Fritz Bauer isn’t exactly a household name in the United States–nor, I suspect, in Germany, his birthplace. And yet it was Bauer, a Jew who fled Germany before the Holocaust and returned after World War II, who tracked down Adolf Eichmann, the initiator and engineer of the “final solution”–the mass deportation and murder of six million Jews from Germany and its occupied territories.
Lars Kraume’s “The People vs. Friz Bauer,” though mis-titled (there never was a trial of Bauer) and at times confusing, is an important and engrossing film about Bauer’s often frustrating attempts to locate the arch-criminal who finally met justice in Jerusalem.
It’s 1957 in Frankfurt am Main, and the German people are eager to forget the past and not interested confronting the criminals who stained it. Chancellor Adenauer wants to “draw a line” beneath the past; ordinary Germans, says Bauer (Burghart Klaussner), Attorney General of the state of Hesse, are interested only in getting a “nice house” and a “nice car.” His efforts to bring the criminals to justice are ignored, in part because many of them are still in government positions.
Also frustrating Bauer’s efforts is the fact that it’s become known that, while in exile in Denmark, he sometimes sought out male prostitutes. “The Jew is queer!” His opponents rejoice and consider framing him, as, during the Nazi regime, homosexuality was declared a crime and remains one on the books.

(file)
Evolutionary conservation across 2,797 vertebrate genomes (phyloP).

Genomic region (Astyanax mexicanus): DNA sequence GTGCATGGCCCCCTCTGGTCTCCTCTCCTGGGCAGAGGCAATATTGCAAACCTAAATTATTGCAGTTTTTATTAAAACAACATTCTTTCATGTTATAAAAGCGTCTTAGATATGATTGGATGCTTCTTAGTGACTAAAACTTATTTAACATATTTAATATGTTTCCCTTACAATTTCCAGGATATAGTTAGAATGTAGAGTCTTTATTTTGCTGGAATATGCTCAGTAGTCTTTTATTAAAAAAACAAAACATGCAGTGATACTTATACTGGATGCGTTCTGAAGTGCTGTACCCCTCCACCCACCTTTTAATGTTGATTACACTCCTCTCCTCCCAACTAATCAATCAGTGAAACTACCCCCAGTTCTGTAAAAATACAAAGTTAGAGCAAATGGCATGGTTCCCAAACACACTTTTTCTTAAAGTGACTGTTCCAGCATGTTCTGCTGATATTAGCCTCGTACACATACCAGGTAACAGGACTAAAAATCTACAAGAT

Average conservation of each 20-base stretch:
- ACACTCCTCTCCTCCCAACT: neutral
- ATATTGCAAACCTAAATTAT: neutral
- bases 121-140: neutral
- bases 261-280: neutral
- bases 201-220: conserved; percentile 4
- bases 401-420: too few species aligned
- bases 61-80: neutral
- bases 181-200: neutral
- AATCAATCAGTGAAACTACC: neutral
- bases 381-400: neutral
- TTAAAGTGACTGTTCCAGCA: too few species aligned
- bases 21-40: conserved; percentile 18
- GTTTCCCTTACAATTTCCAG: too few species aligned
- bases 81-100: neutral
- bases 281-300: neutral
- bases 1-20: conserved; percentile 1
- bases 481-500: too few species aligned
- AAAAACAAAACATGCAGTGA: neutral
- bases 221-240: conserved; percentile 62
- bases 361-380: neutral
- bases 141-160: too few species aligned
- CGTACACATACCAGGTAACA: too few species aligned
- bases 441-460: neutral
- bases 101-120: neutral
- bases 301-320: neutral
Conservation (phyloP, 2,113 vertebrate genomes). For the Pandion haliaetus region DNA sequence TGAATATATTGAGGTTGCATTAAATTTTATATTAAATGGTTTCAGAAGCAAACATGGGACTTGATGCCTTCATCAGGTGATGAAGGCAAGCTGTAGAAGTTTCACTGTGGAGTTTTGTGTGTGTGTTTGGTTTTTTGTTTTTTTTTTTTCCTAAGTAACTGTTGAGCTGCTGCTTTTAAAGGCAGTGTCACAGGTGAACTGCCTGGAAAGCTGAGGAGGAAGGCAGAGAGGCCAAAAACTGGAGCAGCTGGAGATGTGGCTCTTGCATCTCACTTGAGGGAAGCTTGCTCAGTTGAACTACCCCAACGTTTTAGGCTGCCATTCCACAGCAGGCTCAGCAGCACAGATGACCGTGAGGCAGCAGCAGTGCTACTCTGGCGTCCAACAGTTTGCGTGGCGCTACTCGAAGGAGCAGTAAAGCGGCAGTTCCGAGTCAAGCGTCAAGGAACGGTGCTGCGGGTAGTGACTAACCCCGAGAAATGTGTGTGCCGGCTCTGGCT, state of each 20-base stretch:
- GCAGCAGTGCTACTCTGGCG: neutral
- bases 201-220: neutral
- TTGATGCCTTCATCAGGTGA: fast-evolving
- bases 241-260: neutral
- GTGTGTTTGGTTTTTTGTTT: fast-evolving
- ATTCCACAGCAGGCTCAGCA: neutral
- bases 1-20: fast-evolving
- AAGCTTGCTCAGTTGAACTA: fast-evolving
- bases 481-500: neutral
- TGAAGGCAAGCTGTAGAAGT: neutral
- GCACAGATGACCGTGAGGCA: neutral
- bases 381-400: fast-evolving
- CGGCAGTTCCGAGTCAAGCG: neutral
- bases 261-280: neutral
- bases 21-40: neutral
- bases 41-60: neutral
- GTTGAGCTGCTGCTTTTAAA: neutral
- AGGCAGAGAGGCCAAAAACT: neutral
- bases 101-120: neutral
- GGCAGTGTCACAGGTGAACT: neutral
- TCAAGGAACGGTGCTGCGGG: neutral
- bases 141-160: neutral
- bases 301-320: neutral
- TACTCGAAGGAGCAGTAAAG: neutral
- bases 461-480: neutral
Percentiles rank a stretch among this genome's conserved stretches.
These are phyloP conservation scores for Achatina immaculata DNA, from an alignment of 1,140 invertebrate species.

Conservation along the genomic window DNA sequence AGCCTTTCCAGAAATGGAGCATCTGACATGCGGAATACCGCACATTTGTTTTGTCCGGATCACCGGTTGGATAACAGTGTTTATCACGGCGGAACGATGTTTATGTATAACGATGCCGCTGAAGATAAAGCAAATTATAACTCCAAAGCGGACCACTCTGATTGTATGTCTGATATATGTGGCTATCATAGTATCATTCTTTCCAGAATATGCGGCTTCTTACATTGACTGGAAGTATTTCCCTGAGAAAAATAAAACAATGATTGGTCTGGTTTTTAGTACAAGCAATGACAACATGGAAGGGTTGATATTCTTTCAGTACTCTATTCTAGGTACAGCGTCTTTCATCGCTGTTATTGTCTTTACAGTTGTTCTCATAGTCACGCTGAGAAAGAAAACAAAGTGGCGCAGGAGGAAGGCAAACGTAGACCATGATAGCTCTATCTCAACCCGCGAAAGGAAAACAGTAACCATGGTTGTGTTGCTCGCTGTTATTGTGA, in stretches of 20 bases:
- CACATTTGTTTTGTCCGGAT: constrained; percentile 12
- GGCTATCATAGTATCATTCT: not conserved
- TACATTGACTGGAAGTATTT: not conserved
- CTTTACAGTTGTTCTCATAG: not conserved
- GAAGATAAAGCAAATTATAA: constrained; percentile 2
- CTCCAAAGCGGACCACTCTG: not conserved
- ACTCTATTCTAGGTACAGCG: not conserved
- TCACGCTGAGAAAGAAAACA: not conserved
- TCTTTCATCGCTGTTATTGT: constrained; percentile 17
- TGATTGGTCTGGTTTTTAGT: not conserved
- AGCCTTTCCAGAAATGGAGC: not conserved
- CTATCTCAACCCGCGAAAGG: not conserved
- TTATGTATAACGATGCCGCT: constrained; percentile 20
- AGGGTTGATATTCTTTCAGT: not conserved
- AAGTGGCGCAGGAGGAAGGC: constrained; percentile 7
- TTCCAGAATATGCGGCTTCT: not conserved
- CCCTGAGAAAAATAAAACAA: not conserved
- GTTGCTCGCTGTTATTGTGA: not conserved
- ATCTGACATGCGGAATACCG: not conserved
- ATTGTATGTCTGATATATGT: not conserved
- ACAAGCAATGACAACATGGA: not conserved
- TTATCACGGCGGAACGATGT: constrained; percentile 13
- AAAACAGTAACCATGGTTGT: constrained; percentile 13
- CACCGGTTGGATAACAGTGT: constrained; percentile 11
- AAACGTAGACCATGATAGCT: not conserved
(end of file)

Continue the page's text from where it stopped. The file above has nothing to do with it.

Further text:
Everything changes for Bauer when he receives a letter from a man in Argentina informing him that Eichmann is living there. Bauer resolves to inform the Mossad, the Israeli secret service, even though, as he’s told, that would be treason. The Mossad’s chief, Isser Harel (Tilo Werner) wants more evidence; how Bauer obtains that forms another important plot turn. (For Harel’s account of the 1960 capture of Eichmann, read his book, “The House on Garibaldi Street,” published in 1975.)
Almost everything in the film is based on historical fact except for the character of Bauer’s assistant and ally Karl Angermann (Ronald Zehrfeld), who is an invention. I can see why director Kraume and screenwriters Kraume and Olivier Guez found his subplot dramatically useful, but I also found it distracting. The main plot has sufficient drama all by itself.
Burghart Klaussner (“Bridge of Spies,” “The White Ribbon”) gives a fully believable performance as Bauer. Rumpled, grouchy, always wreathed in cigarette or cigar smoke, he’s a hero without heroics, a survivor who want justice but not revenge: his goal is to educate the current generation of Germans and change their mindset. The remaining performances are equally good, and production values are high.